Saturday, November 12, 2011

A Report on Uses and Gratifications of Media

Undergraduate Paper
Communications 4327
10 December 1997

Please contact me for citation information and to obtain permission.

A Report on
Uses and Gratifications of Media


For many years media has been used in different ways in the United States and the world.  One of the ways that people have sought to understand the way people have used media is through the uses and gratifications approach.  This approach provides a better understanding of the functions of mass media to different audiences.  In this report, I will try to review what media does to people and what do people get from media.  The report will also provide information on why people use different kinds of media.

The uses and gratifications approach grew from the concern that the study of mass communication as persuasion was dying (Katz, 1959).  Katz indicated that perhaps the field of communication research could be saved by investigating what the media does to people and the reasons why media is used by people.  Several studies have investigated why people use media.  Although these studies are based on why people use different types of media like newspapers, radio, television, etc., they do provide us with a way to better understand the reasons why people read newspapers or listen to the radio.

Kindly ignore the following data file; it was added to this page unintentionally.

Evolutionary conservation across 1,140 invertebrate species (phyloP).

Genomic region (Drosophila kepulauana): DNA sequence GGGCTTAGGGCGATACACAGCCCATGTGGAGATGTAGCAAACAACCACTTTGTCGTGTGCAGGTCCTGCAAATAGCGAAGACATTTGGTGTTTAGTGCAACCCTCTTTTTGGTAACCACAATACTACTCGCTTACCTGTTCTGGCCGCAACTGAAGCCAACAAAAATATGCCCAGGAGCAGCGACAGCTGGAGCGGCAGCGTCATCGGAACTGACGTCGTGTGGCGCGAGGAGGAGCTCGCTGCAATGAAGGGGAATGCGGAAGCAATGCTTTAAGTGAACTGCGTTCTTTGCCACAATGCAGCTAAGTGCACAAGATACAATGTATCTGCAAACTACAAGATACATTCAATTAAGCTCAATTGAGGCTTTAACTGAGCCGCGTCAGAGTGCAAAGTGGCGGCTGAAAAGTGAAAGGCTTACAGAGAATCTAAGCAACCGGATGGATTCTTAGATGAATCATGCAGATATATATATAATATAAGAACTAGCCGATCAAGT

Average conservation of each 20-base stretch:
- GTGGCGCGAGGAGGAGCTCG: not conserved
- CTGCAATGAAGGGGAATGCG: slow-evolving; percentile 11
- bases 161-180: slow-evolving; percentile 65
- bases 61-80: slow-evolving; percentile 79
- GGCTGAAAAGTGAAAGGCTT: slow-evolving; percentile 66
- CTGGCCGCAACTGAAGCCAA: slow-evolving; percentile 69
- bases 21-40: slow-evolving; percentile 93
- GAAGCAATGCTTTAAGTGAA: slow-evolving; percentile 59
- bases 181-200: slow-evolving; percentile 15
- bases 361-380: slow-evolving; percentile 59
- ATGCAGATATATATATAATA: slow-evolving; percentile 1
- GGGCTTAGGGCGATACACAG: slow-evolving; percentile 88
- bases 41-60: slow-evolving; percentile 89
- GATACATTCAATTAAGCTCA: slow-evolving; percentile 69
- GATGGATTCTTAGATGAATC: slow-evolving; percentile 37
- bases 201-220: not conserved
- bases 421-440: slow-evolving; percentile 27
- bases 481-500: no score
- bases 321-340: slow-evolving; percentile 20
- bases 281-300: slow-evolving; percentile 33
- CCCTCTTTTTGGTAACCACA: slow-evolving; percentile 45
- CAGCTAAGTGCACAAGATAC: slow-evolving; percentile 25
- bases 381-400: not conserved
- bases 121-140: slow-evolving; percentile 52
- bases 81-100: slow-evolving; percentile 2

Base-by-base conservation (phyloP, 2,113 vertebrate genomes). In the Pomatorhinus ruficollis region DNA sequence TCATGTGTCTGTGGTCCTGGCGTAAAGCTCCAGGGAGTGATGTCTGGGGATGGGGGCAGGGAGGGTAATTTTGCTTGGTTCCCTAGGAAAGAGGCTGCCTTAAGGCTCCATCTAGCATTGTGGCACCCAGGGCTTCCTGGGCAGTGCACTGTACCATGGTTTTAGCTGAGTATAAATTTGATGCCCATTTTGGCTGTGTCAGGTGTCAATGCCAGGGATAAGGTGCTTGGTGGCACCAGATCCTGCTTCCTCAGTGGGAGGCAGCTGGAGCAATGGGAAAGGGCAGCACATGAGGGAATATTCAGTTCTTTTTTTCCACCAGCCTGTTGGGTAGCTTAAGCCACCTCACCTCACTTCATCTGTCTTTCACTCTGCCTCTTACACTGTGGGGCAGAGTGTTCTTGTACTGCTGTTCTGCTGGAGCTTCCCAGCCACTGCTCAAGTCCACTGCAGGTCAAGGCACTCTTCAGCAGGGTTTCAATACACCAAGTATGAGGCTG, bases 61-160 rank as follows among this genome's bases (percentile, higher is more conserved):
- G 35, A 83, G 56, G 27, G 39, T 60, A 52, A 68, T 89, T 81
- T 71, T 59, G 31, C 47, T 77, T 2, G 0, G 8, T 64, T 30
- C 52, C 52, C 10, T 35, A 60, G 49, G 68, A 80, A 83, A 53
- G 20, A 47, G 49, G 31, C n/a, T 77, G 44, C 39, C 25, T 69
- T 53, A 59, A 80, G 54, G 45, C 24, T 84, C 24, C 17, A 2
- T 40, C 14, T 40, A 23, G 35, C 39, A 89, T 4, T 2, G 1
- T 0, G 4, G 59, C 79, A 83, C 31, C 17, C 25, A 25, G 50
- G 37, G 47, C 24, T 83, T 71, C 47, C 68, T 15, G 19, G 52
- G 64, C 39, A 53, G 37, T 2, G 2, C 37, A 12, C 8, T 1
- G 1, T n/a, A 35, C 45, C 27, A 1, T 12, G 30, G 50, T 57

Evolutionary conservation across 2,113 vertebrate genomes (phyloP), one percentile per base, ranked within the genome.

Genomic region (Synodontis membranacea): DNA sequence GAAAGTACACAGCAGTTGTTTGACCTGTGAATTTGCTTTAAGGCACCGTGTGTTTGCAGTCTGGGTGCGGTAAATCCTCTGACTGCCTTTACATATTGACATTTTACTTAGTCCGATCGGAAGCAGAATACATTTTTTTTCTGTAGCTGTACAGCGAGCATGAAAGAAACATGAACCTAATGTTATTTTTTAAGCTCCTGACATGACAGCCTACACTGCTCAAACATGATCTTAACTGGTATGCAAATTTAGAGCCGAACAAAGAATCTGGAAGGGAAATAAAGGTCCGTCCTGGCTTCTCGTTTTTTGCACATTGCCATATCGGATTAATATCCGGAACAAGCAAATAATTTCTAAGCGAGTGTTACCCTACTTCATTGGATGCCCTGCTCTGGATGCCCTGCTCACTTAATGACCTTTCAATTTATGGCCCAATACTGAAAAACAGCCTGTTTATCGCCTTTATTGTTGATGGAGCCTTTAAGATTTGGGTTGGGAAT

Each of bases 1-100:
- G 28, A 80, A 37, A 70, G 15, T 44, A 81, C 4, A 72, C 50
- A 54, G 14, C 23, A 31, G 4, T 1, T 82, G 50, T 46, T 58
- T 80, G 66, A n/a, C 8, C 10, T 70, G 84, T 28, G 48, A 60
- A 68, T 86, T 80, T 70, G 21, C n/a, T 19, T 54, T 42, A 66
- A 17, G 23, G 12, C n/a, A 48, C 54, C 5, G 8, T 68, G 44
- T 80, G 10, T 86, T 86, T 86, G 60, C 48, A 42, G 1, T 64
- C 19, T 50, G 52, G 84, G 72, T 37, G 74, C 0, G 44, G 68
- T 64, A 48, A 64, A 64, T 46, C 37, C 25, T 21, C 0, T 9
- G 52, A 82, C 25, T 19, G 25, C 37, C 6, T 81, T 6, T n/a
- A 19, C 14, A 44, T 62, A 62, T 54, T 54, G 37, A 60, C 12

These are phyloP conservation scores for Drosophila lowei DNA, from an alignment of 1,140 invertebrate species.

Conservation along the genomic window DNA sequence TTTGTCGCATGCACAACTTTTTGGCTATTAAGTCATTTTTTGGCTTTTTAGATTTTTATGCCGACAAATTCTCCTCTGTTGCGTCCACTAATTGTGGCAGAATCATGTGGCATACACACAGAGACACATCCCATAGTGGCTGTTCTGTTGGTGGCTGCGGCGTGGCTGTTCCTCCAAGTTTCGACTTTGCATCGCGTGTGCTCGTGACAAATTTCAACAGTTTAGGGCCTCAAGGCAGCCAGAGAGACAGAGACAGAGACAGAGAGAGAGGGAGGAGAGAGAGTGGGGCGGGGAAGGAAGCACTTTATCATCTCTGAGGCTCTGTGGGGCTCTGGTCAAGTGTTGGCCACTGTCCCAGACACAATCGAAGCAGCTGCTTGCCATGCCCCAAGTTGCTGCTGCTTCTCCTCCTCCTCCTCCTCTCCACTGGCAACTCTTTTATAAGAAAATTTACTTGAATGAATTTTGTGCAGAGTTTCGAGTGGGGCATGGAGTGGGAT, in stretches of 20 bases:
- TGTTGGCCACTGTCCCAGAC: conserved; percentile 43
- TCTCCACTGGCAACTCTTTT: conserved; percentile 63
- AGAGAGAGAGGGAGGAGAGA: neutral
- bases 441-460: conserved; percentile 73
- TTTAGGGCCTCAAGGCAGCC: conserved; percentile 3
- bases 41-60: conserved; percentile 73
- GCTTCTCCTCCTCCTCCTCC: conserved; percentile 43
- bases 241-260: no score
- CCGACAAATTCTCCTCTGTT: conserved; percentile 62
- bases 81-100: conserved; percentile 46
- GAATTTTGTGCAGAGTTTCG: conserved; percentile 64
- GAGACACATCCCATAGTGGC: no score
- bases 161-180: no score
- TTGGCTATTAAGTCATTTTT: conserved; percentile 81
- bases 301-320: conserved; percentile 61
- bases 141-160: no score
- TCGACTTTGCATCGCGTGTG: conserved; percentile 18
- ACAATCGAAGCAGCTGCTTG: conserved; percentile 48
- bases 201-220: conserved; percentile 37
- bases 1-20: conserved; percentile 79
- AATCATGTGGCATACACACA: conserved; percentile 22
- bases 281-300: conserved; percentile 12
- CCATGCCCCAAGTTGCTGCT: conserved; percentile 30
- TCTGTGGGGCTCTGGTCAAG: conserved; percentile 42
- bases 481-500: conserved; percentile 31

In newspapers, one of the studies shows that people read to learn about world affairs, or for escape, relaxation, entertainment and social prestige.  Still, others read the newspaper to find information on fashion, recipes, and weather forecasts (Berelson, 1965).  I was surprised to find that the survey did not show that people read the newspaper to keep up with sports.  In a personal interview with a former editor of The Monitor, Mr. King indicated to me that the majority of the people buy the newspaper to keep up with sports. Another study showed that children read adventure stories to fantasize or daydream (Riley, 1951).